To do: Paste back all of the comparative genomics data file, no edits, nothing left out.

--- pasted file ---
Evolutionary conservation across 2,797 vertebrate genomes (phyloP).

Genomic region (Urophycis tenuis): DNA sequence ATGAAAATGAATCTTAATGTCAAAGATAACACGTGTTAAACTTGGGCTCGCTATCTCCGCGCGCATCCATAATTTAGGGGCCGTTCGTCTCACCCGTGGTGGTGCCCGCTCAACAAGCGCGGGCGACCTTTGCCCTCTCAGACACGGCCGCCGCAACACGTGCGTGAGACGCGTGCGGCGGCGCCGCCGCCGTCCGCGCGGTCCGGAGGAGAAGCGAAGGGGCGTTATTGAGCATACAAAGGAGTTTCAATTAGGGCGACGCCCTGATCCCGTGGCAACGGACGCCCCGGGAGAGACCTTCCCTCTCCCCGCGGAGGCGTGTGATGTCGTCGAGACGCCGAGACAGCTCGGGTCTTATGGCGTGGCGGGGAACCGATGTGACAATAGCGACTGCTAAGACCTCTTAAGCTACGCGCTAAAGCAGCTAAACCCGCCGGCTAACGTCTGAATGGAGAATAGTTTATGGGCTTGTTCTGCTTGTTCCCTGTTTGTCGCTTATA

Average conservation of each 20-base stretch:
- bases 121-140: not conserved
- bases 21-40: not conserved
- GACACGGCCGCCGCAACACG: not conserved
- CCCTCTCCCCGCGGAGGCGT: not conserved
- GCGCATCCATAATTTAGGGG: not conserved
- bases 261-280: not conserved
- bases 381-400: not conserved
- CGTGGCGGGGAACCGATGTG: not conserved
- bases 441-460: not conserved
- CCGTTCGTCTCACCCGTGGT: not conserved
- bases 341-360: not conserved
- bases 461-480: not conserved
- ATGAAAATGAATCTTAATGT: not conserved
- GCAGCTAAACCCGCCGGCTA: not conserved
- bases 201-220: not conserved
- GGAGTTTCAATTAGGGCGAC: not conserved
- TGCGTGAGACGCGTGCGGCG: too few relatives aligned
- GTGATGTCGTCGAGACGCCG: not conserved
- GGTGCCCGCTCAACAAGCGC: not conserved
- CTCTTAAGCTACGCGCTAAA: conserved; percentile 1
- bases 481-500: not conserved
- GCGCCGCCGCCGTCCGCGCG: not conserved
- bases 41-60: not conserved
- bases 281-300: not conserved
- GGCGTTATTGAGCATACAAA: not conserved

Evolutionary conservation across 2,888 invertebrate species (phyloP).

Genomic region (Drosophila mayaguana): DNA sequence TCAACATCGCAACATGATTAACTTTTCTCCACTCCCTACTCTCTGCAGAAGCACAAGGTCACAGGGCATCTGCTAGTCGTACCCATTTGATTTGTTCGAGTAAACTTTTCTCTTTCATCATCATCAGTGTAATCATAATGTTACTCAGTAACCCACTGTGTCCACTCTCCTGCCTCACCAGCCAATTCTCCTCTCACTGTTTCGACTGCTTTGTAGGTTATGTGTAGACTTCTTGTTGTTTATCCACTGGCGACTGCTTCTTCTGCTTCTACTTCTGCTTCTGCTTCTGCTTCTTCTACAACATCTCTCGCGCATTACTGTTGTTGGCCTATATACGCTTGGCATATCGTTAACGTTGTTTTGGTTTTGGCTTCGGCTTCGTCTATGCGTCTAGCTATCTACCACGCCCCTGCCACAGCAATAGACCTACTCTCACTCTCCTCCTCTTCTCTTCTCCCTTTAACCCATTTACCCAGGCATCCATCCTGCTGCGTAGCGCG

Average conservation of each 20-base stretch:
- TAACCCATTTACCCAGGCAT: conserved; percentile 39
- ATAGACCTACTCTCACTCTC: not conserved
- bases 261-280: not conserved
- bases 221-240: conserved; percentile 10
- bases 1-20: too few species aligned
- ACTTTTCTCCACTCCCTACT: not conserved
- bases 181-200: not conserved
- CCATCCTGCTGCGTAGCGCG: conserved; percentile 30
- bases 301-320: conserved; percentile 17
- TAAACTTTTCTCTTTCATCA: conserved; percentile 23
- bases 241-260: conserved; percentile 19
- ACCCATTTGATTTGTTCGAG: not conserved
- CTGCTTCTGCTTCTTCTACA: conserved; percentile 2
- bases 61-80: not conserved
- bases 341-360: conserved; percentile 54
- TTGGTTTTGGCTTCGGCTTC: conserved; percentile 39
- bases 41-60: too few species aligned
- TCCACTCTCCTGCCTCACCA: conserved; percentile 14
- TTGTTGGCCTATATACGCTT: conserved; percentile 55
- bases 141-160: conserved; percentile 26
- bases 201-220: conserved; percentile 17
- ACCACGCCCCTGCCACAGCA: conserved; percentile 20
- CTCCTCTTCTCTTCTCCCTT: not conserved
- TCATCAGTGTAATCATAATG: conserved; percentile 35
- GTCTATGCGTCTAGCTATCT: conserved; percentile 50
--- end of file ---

Evolutionary conservation across 2,797 vertebrate genomes (phyloP).

Genomic region (Urophycis tenuis): DNA sequence ATGAAAATGAATCTTAATGTCAAAGATAACACGTGTTAAACTTGGGCTCGCTATCTCCGCGCGCATCCATAATTTAGGGGCCGTTCGTCTCACCCGTGGTGGTGCCCGCTCAACAAGCGCGGGCGACCTTTGCCCTCTCAGACACGGCCGCCGCAACACGTGCGTGAGACGCGTGCGGCGGCGCCGCCGCCGTCCGCGCGGTCCGGAGGAGAAGCGAAGGGGCGTTATTGAGCATACAAAGGAGTTTCAATTAGGGCGACGCCCTGATCCCGTGGCAACGGACGCCCCGGGAGAGACCTTCCCTCTCCCCGCGGAGGCGTGTGATGTCGTCGAGACGCCGAGACAGCTCGGGTCTTATGGCGTGGCGGGGAACCGATGTGACAATAGCGACTGCTAAGACCTCTTAAGCTACGCGCTAAAGCAGCTAAACCCGCCGGCTAACGTCTGAATGGAGAATAGTTTATGGGCTTGTTCTGCTTGTTCCCTGTTTGTCGCTTATA

Average conservation of each 20-base stretch:
- bases 121-140: not conserved
- bases 21-40: not conserved
- GACACGGCCGCCGCAACACG: not conserved
- CCCTCTCCCCGCGGAGGCGT: not conserved
- GCGCATCCATAATTTAGGGG: not conserved
- bases 261-280: not conserved
- bases 381-400: not conserved
- CGTGGCGGGGAACCGATGTG: not conserved
- bases 441-460: not conserved
- CCGTTCGTCTCACCCGTGGT: not conserved
- bases 341-360: not conserved
- bases 461-480: not conserved
- ATGAAAATGAATCTTAATGT: not conserved
- GCAGCTAAACCCGCCGGCTA: not conserved
- bases 201-220: not conserved
- GGAGTTTCAATTAGGGCGAC: not conserved
- TGCGTGAGACGCGTGCGGCG: too few relatives aligned
- GTGATGTCGTCGAGACGCCG: not conserved
- GGTGCCCGCTCAACAAGCGC: not conserved
- CTCTTAAGCTACGCGCTAAA: conserved; percentile 1
- bases 481-500: not conserved
- GCGCCGCCGCCGTCCGCGCG: not conserved
- bases 41-60: not conserved
- bases 281-300: not conserved
- GGCGTTATTGAGCATACAAA: not conserved

Evolutionary conservation across 2,888 invertebrate species (phyloP).

Genomic region (Drosophila mayaguana): DNA sequence TCAACATCGCAACATGATTAACTTTTCTCCACTCCCTACTCTCTGCAGAAGCACAAGGTCACAGGGCATCTGCTAGTCGTACCCATTTGATTTGTTCGAGTAAACTTTTCTCTTTCATCATCATCAGTGTAATCATAATGTTACTCAGTAACCCACTGTGTCCACTCTCCTGCCTCACCAGCCAATTCTCCTCTCACTGTTTCGACTGCTTTGTAGGTTATGTGTAGACTTCTTGTTGTTTATCCACTGGCGACTGCTTCTTCTGCTTCTACTTCTGCTTCTGCTTCTGCTTCTTCTACAACATCTCTCGCGCATTACTGTTGTTGGCCTATATACGCTTGGCATATCGTTAACGTTGTTTTGGTTTTGGCTTCGGCTTCGTCTATGCGTCTAGCTATCTACCACGCCCCTGCCACAGCAATAGACCTACTCTCACTCTCCTCCTCTTCTCTTCTCCCTTTAACCCATTTACCCAGGCATCCATCCTGCTGCGTAGCGCG

Average conservation of each 20-base stretch:
- TAACCCATTTACCCAGGCAT: conserved; percentile 39
- ATAGACCTACTCTCACTCTC: not conserved
- bases 261-280: not conserved
- bases 221-240: conserved; percentile 10
- bases 1-20: too few species aligned
- ACTTTTCTCCACTCCCTACT: not conserved
- bases 181-200: not conserved
- CCATCCTGCTGCGTAGCGCG: conserved; percentile 30
- bases 301-320: conserved; percentile 17
- TAAACTTTTCTCTTTCATCA: conserved; percentile 23
- bases 241-260: conserved; percentile 19
- ACCCATTTGATTTGTTCGAG: not conserved
- CTGCTTCTGCTTCTTCTACA: conserved; percentile 2
- bases 61-80: not conserved
- bases 341-360: conserved; percentile 54
- TTGGTTTTGGCTTCGGCTTC: conserved; percentile 39
- bases 41-60: too few species aligned
- TCCACTCTCCTGCCTCACCA: conserved; percentile 14
- TTGTTGGCCTATATACGCTT: conserved; percentile 55
- bases 141-160: conserved; percentile 26
- bases 201-220: conserved; percentile 17
- ACCACGCCCCTGCCACAGCA: conserved; percentile 20
- CTCCTCTTCTCTTCTCCCTT: not conserved
- TCATCAGTGTAATCATAATG: conserved; percentile 35
- GTCTATGCGTCTAGCTATCT: conserved; percentile 50